So much gray. So much brown. So much black.

That’s been the story of modern gaming ever since the push for “gritty realism” became a focal point of Triple A game marketing. And while there have always been the games that broke free of that to introduce a little more color to gaming, we still can’t quite get past how grim and dark most projects continue to look.

However, this year’s E3 showed an impressive amount of color in amongst the typical drag, darkness. For every Bloodborne or The Order, there was a Sunset Overdrive and a LittleBigPlanet. For every Batman: “Darkham Night” and Rainbow Six: Siege (the irony of the word “Rainbow” being there is not wasted on me), there was a Yoshi’s Woolly World and Entwined. Let’s take a look at some of the beautiful, bright, and colorful titles that were showcased at this year’s E3.

With the success of recent HD re-releases like Wind Waker and Okami proving that brightly colored, cartoon-inspired games show off HD just as well, if not better, than hyper realism, it’s no surprise that a lot of developers want to test the power of the new generation of consoles to see just how alive they can make things look with tons of colors, blending and mixing, exploding out from every corner of the screen.

As usual, Nintendo forgoes the dark realism in favor of their old charm and colorful childlike wonder. Nintendo pulled out their most colorful and bright franchises one after another: A new Yoshi game. A new Kirby game. The new color-based Splatoon. Their showcase was a myriad of pastels, brightness, and joy. And for the first time ever, we’ll be seeing some of these familiar rainbow hued franchises in full HD! A clay-based Kirby with stunning color clashing, a warm and calming colored Yoshi game made entirely of yarn. The mixes of various colorful characters clashing in vibrant HD remasters of familiar Nintendo worlds in Super Smash Bros. The Wii U promises to showcase what HD can do for all the brightly colored retro games we loved in the past.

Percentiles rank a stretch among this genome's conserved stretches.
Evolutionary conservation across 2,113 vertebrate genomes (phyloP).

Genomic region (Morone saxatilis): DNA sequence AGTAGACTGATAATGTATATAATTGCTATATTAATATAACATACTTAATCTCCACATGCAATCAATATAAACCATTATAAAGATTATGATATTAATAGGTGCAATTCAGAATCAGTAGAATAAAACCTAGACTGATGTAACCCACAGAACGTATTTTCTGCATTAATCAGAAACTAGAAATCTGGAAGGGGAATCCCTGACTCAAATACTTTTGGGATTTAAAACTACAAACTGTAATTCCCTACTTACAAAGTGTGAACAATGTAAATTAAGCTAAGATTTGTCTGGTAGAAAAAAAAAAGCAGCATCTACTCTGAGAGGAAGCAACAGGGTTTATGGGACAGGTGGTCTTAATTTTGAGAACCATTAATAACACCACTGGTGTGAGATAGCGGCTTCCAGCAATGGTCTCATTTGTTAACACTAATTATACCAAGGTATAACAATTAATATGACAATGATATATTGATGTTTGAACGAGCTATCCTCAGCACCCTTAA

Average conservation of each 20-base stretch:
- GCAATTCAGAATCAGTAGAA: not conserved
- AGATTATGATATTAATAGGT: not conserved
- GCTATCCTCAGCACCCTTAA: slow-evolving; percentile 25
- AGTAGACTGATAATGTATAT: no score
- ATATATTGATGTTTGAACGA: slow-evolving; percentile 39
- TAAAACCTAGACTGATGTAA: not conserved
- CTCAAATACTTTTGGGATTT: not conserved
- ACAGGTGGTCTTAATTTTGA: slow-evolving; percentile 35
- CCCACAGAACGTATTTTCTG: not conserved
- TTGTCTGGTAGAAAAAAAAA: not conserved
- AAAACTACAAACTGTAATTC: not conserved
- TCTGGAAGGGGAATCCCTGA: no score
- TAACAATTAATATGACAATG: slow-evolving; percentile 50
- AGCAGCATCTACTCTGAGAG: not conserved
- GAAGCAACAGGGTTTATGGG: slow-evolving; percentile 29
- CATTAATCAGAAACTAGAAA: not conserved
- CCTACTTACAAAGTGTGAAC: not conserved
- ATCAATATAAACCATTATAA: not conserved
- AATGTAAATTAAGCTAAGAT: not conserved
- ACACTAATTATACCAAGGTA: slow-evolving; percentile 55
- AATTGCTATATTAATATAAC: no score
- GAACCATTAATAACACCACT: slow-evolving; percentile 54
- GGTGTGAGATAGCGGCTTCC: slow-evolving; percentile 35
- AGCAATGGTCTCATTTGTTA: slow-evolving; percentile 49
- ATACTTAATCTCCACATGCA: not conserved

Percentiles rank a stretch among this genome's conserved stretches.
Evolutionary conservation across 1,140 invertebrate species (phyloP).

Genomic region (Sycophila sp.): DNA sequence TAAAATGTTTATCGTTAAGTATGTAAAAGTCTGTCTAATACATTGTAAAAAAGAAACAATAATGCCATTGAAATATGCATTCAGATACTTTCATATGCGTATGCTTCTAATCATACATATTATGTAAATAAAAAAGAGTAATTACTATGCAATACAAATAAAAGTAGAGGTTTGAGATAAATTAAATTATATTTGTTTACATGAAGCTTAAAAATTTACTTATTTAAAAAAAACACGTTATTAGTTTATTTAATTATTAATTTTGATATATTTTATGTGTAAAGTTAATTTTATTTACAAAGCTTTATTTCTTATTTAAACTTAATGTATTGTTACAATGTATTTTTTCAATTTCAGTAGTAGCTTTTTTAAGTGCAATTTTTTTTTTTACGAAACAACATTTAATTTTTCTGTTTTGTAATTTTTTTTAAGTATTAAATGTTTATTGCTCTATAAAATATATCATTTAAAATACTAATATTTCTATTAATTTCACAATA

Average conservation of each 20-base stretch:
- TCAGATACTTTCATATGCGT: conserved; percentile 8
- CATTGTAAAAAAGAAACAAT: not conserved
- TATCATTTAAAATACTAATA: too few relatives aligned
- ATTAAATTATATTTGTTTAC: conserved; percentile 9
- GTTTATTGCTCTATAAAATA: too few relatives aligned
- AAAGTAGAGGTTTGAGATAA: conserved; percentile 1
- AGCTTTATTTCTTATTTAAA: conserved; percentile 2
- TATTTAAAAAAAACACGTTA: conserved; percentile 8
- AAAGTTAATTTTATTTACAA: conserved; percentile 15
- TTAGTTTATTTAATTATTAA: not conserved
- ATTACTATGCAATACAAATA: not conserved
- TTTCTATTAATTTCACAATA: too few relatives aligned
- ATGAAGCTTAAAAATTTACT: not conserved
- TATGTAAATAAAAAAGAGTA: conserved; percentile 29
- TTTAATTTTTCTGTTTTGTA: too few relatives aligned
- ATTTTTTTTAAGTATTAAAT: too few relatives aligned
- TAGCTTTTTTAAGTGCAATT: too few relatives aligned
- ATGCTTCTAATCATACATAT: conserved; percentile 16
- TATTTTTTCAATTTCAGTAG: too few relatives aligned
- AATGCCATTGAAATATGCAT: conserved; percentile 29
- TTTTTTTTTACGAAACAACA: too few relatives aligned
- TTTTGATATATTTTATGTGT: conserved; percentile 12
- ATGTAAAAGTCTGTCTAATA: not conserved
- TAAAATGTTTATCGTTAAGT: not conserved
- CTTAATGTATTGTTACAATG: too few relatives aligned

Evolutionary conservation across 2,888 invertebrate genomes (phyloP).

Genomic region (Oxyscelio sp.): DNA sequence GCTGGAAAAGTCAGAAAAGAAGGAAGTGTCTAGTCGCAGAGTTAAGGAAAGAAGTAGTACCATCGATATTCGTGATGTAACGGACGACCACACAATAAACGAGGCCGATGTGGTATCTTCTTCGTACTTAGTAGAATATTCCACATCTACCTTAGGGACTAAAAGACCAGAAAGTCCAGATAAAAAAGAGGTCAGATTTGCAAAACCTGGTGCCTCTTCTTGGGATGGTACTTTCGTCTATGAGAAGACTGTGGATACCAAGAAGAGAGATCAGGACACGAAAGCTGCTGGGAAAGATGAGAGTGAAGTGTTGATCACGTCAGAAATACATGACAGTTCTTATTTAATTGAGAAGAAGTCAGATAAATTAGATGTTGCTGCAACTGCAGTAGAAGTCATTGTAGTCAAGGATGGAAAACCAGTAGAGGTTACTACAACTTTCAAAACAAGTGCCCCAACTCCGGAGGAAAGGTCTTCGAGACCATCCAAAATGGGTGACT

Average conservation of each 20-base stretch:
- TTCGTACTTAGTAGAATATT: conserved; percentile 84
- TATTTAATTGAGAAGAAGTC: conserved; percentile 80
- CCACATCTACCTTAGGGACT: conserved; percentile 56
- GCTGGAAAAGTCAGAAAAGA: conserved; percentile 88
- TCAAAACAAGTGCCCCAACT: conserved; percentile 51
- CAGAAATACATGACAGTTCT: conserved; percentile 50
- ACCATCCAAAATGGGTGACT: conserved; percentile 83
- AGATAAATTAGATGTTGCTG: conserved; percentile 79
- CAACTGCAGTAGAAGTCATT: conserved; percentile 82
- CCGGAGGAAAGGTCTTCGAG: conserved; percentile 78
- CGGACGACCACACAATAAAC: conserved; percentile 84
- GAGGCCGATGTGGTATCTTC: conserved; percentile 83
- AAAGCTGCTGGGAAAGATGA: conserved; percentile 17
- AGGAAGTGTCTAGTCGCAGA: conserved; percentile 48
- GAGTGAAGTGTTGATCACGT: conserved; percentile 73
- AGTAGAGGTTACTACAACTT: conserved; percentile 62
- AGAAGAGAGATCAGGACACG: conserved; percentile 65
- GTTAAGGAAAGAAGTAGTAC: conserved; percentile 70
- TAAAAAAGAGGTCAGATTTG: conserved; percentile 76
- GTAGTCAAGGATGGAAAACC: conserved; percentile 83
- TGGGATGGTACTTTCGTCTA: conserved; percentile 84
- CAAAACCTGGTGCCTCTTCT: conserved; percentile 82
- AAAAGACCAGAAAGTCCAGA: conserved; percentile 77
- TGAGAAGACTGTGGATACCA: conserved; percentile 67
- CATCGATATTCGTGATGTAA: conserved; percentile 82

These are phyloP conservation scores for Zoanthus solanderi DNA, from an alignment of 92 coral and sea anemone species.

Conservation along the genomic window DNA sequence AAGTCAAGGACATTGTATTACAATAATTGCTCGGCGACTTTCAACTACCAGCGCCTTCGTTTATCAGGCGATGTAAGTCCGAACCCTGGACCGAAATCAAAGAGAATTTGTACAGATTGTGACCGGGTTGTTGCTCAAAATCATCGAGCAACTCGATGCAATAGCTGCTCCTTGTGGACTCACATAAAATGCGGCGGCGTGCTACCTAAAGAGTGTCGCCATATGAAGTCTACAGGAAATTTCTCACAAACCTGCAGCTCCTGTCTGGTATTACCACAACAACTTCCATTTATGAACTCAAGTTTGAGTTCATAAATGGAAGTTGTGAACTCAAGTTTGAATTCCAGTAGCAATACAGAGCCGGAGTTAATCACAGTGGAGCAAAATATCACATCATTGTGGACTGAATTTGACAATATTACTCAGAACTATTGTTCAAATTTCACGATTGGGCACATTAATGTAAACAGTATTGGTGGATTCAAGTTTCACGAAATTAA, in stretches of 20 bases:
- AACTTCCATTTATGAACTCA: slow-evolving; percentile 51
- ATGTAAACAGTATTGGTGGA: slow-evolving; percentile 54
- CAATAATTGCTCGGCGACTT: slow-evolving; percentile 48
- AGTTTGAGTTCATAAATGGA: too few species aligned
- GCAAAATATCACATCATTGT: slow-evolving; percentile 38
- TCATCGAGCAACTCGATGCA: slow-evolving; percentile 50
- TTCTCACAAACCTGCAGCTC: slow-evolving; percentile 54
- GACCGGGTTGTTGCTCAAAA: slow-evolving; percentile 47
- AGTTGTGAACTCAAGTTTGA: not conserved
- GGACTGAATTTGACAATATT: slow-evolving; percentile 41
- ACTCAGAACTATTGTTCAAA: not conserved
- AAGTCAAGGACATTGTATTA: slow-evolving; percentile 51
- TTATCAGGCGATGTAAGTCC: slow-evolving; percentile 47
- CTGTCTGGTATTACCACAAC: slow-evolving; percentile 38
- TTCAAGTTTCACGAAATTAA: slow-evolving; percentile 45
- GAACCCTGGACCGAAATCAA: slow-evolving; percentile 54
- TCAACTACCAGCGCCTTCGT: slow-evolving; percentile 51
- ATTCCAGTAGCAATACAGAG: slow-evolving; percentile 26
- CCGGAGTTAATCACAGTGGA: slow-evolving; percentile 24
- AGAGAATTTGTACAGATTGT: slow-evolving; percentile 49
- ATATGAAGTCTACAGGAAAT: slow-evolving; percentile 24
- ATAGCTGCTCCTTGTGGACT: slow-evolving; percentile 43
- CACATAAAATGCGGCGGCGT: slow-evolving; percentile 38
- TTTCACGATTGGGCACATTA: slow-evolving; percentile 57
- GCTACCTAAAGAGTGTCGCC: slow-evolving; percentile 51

It’s no surprise that the new Kirby game is called Kirby & The Rainbow Curse, as it seems to really want to focus on being a step up for the beautiful Canvas Curse on DS, in full HD no less. The use of a rainbow track for ball Kirby to roll upon paints over the clay inspired worlds. Lovely lightning presents a look of sunshine to every level. Even the underwater level showed that even a level focused on blues could still have a variety and flare to it.


Yoshi’s Woolly World aims to take the watercolors of Yoshi’s Island and drench them in the pastels of yarn, with a focus on calming colors making even the darkest corners of the game rather vibrant and peaceful. It’s a very familiar feeling Yoshi game, done with a greater focus on peace and tranquility. The yarn colors have the kind of softness you’d expect from actual knitting yarn, while still managing to capture Yoshi’s delightfully bright world.

Sequins Fit The Theme, As Well As Add A Shiny, Bright Look To Even The Dark Cave Levels

But Nintendo wasn’t the only ones getting in on the color this year, nor were they the only ones with a yarn-based game! The popular and always varied LittleBigPlanet made a return with it’s third console installment. As usual, the game promises to have stunning environments focused on zany, colorful themed levels. And you can also bet that the ability to customize your sackboy (or his new friends) with a cavalcade of costumes, color changes, and accessories will provide an extra punch of character to the game.